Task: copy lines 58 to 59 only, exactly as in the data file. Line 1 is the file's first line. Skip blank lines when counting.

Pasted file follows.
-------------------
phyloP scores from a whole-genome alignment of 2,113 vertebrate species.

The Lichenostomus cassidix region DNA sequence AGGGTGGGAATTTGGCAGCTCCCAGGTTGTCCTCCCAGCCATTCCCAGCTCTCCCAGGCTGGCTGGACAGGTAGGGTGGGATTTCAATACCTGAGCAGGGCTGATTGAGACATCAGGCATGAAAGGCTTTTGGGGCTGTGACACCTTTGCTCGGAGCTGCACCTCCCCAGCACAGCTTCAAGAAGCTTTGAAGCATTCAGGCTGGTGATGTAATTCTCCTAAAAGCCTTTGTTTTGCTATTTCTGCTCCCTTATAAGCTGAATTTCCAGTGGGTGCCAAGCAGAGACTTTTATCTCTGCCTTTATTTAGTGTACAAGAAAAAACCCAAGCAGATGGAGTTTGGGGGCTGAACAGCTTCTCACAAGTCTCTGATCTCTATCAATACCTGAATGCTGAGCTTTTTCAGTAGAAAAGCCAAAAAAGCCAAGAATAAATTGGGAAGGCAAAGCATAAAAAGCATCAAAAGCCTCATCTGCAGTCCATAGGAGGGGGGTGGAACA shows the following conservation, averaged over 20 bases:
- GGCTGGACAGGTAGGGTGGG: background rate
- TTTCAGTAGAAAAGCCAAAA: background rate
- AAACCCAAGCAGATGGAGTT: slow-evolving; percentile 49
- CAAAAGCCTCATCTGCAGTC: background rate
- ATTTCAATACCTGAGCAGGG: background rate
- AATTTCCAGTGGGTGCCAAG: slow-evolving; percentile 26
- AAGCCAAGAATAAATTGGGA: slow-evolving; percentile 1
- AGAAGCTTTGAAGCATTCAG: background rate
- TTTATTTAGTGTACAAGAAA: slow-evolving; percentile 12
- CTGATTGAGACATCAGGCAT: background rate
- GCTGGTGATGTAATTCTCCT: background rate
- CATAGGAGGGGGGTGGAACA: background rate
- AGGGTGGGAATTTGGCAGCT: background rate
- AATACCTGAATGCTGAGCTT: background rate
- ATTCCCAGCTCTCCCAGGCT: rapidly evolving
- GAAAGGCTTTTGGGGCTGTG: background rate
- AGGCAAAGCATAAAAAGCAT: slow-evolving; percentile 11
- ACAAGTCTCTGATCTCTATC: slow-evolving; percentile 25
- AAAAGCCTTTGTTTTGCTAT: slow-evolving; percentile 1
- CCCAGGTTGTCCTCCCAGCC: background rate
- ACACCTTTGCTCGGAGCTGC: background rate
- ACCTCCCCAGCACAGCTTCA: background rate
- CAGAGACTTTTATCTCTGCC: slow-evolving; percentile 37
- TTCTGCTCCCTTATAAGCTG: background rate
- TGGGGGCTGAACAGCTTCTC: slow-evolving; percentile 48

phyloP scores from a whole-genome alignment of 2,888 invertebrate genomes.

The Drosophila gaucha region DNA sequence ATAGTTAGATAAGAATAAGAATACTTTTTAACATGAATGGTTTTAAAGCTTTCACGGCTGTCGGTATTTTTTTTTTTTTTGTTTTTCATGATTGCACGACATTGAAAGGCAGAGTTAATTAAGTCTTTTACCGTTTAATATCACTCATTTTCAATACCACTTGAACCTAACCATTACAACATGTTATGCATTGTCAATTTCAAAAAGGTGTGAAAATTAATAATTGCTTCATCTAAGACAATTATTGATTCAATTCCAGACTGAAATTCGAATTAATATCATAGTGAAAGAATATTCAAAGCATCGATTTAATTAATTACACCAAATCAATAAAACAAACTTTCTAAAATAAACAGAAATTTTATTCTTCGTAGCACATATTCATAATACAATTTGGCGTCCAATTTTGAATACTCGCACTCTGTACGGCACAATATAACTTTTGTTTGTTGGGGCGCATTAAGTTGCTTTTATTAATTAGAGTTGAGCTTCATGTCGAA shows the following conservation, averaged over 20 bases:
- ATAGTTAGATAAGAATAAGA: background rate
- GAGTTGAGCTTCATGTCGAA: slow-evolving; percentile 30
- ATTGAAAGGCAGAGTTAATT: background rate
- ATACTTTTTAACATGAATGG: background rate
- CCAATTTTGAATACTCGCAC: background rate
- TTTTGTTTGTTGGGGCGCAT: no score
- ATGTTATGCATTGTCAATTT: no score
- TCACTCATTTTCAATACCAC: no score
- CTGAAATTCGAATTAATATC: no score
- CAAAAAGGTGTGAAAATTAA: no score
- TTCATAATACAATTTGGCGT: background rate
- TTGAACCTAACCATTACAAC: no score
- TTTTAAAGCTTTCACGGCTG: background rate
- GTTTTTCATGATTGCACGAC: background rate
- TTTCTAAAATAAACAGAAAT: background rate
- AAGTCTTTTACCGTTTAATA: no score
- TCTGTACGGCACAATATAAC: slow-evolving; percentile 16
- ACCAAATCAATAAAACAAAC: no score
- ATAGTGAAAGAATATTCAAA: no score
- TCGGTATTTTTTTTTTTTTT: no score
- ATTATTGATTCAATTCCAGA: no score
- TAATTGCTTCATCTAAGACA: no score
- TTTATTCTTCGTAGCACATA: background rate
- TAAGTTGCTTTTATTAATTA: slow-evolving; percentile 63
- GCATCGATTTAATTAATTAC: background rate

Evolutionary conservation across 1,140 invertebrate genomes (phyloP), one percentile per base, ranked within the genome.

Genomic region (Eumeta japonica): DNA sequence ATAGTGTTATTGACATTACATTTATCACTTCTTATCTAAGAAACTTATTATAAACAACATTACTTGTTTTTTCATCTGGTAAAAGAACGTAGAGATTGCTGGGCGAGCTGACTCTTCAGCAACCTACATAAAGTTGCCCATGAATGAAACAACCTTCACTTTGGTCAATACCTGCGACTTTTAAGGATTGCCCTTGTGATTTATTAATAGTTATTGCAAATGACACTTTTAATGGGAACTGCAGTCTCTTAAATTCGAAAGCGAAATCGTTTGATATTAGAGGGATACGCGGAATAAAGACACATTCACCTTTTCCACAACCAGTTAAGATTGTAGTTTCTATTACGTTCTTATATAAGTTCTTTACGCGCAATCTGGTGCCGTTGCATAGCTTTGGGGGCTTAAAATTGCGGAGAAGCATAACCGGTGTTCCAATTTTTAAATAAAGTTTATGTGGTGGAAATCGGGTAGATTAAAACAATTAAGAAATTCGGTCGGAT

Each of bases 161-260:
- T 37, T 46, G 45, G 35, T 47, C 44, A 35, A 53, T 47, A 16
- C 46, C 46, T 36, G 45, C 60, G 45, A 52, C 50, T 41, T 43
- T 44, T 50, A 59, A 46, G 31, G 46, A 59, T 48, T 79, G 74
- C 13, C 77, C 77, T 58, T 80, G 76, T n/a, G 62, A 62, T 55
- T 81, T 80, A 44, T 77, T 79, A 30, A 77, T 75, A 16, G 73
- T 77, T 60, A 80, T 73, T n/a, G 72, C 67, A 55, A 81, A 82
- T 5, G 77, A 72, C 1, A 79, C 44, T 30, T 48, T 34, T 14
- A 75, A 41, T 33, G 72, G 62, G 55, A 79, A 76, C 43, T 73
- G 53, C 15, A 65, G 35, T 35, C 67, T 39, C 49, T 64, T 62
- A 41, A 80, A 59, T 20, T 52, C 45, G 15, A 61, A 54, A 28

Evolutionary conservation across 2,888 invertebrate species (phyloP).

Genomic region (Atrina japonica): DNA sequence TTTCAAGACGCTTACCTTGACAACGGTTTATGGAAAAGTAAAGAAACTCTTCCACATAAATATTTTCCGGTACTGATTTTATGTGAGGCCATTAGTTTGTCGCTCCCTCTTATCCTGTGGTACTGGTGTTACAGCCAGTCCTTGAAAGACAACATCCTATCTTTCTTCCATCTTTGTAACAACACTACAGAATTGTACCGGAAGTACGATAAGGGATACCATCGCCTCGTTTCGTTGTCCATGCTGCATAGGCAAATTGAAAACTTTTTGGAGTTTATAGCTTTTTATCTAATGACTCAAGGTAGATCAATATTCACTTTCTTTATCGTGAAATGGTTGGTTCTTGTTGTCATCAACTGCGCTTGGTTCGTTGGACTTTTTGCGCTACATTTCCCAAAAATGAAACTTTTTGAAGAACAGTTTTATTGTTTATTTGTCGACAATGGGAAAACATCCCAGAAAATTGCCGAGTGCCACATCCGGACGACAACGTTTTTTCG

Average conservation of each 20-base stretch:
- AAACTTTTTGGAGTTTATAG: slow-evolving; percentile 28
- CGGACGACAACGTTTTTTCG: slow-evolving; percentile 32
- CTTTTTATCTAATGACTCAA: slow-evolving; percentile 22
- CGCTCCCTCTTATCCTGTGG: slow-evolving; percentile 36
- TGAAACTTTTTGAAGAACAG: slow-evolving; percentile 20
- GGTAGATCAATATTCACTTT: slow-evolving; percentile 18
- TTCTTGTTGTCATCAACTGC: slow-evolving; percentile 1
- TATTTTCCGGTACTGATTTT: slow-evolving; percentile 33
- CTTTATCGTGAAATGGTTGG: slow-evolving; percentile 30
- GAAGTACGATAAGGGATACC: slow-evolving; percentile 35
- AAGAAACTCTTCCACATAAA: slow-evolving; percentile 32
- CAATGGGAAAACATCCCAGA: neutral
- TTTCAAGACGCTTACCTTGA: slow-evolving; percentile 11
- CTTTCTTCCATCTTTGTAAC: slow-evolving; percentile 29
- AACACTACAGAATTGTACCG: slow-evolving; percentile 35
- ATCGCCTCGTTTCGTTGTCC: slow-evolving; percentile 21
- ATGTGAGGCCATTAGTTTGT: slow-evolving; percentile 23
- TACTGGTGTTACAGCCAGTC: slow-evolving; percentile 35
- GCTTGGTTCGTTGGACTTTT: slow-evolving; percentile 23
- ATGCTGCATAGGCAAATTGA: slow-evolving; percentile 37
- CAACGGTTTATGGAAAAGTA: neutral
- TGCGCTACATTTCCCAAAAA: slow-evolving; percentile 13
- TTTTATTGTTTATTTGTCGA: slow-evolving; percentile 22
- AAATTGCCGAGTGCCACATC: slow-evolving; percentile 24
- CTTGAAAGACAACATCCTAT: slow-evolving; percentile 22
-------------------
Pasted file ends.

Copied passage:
- T 37, T 46, G 45, G 35, T 47, C 44, A 35, A 53, T 47, A 16
- C 46, C 46, T 36, G 45, C 60, G 45, A 52, C 50, T 41, T 43